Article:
Two months since I wrote anything here, what’s all this delay? Surely I can come up with some insightful and entertaining bon mots pertaining to Jane Austen? Or how about some nugget culled from the dusty byways of English grammar?  Well, perhaps  … but my mind’s been elsewhere,  agonising about Brexit, Trump, the drift towards fascism and what is to be done ...  and just how, why and when did anti globalisation which used to the province of the left, become a plaything for the extreme right. Tonight I've given up trying to pen something on these themes that you haven't read much better elsewhere, so I've decided to talk about Samuel Johnson instead.  Till a few days ago I only knew his definition of oats, “a grain, which in England is generally given to horses, but in Scotland supports the people.”  To which his Scotch friend Boswell retorted, “But Sir, what horses, and what people!”  The dictionary definition is actual, though so far as I can tell Boswell’s retort isn't. I picked up a copy of Boswell’s Life of Johnson in a cancer charity shop in Cork last week, and may I take this opportunity to recommend you get or borrow a copy yourself. Almost every page contains pure entertainment.  

Left to right. Samuel Johnson c. 1772, painted by Sir Joshua Reynolds. “Am I not a man and a brother” – medallion made in 1787 by Josiah Wedgwood [1]. James Boswell at 25, by George Willison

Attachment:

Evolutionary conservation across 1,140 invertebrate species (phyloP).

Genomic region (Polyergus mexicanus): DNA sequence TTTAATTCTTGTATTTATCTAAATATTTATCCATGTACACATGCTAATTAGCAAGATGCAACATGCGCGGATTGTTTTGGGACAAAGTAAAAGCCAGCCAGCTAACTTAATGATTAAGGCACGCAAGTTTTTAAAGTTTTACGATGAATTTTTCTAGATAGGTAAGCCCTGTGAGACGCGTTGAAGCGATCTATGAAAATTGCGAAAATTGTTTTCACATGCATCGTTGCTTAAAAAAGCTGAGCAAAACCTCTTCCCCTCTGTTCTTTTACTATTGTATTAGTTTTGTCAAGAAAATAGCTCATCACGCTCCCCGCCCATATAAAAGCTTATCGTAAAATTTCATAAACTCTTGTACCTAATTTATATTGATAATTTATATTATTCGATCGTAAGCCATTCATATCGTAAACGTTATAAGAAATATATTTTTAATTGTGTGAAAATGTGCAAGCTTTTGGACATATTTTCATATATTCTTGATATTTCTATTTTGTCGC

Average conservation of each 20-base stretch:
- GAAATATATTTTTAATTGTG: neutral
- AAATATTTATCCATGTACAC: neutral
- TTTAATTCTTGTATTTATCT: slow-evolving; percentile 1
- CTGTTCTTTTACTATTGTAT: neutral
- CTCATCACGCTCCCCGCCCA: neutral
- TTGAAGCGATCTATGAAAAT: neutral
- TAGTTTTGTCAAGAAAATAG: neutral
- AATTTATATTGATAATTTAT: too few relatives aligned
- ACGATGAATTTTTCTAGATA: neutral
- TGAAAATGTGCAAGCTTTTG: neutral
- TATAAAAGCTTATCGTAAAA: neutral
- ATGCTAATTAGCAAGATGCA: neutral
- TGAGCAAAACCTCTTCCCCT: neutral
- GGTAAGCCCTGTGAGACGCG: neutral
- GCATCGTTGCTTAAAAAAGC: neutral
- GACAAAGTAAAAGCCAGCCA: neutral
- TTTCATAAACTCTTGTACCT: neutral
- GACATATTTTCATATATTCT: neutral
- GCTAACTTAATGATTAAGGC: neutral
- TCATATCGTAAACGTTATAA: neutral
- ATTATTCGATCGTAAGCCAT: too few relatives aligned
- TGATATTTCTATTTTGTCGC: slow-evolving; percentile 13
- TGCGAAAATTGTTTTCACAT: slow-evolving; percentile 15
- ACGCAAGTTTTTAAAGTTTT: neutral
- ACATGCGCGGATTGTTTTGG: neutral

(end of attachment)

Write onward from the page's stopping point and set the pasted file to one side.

The first thing to say is Johnson was a strong slavery abolitionist, and no friend to the American colonists. Boswell records that in 1777, when in company with some very grave men at Oxford, Johnson’s toast was, “Here’s to the next insurrection of the negroes in the West Indies.” Johnson’s “violent prejudice against our West Indian and American settlers appeared whenever there was an opportunity”, Boswell tells us, revealing his own prejudice.  Of the American colonists, Johnson said: “how is it that we hear the loudest yelps for liberty among the drivers of negroes?”  

His colour sufficient testimony 

It seems that in the year 1777 a negro was claiming his liberty in a Scottish court, and Johnson dictated an argument in his favour.  No law but that of violence, subjects a negro to his master, he argues; and the slaveholder’s pretended claim to the negro’s obedience is based on having “bought him from a merchant of slaves, whose right to sell him never was examined ….  The laws of Jamaica afford a Negro no redress.  His colour is considered as a sufficient testimony against him.”  The argument is worth reading in full, and I have it for you, along with a handful of other extracts from
The Life of Johnson, on a separate page.  Johnson could get vexed when opposed in argument, and after debating slavery and the taxing of the American colonies, two subjects which Johnson and Boswell disagreed on, they went to bed bad friends.